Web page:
Terayama Shuji 1935-1983
The Lemmings (1983)
There is a version of this from 1983 that is 169 minutes long entitled レミングー壁抜け男ー (Lemmings: The Man Through the Wall). It's not a memorial performance either. Actually, the play was performed as only 壁抜け男 in 1982, but the DVD released in 1983 has both names combined. The original version, simply called レミング (Lemmings), is from 1979 and is 106 minutes. I watched the 1979 version.

The title partly comes from the myth that lemmings commit mass suicide. Terayama said, "Historically speaking, it's similar to a group of people called ええじゃないか (ee ja nai ka). These people would celebrate and dance in the streets one year before natural disasters." For the other title, the wall is crucial to the story. The play tells the story of two people who become lost after the disappearance of their wall in their apartment. When this happens, the boundary between the real world and the unreal world disappears.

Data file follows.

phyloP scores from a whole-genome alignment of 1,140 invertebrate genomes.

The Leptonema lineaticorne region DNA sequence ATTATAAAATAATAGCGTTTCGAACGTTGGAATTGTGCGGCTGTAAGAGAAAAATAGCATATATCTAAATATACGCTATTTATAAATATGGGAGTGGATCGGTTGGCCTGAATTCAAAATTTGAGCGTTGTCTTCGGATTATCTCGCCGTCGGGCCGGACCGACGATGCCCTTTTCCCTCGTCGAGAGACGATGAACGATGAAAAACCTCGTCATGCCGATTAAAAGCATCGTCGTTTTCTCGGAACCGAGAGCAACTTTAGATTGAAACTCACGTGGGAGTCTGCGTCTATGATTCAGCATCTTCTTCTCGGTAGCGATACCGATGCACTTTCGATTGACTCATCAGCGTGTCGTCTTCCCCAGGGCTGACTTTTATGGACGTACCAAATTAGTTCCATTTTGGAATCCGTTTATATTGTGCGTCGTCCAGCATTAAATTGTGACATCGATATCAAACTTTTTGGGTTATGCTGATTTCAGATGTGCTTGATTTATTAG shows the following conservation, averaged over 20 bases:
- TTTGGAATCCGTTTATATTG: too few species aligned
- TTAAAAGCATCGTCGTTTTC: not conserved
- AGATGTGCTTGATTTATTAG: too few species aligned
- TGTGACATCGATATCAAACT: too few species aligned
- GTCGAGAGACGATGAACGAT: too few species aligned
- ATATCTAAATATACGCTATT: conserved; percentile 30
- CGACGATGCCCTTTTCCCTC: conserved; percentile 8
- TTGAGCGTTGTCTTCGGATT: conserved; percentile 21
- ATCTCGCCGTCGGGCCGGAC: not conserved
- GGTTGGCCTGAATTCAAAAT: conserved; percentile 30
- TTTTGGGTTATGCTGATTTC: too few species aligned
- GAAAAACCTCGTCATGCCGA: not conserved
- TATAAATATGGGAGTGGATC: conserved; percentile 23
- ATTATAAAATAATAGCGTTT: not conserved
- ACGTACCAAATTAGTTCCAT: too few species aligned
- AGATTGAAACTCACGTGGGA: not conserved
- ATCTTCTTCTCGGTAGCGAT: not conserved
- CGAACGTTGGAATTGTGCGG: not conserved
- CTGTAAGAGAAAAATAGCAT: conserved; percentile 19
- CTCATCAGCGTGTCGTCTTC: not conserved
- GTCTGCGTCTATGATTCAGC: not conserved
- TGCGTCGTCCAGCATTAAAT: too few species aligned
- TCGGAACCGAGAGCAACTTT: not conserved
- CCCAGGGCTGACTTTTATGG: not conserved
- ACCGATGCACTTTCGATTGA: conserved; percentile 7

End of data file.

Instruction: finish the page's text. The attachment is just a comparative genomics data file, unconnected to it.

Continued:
A woman acts in front of a camera with no film in it. As the play progresses, the characters suddenly stop the scene and talk to the film director as if they are all acting within a film. She wanders into a psychiatric hospital where a mental patient pretends to be a psychiatrist. Prisoners try to escape through a door painted on a wall. A man's mother lives underneath a tatami mat and grows vegetables down there. The two original people in the apartment somehow were forced to become a part of the film without really any clue of what's going on, it seems. Someone's a spy or maybe they're filming something about spies.

This reminds me of some of the works by David Lynch such as Mulholland Drive or Inland Empire, but I think those two works are far easier to understand than this, although I've seen those countless times. A scene from another film that comes to mind is one from Requiem for a Dream. I won't spoil it in case you've never seen it. This play has an eerie and scary feel to it. There are also comedic moments though, just like in Lynch's works. -- 城十郎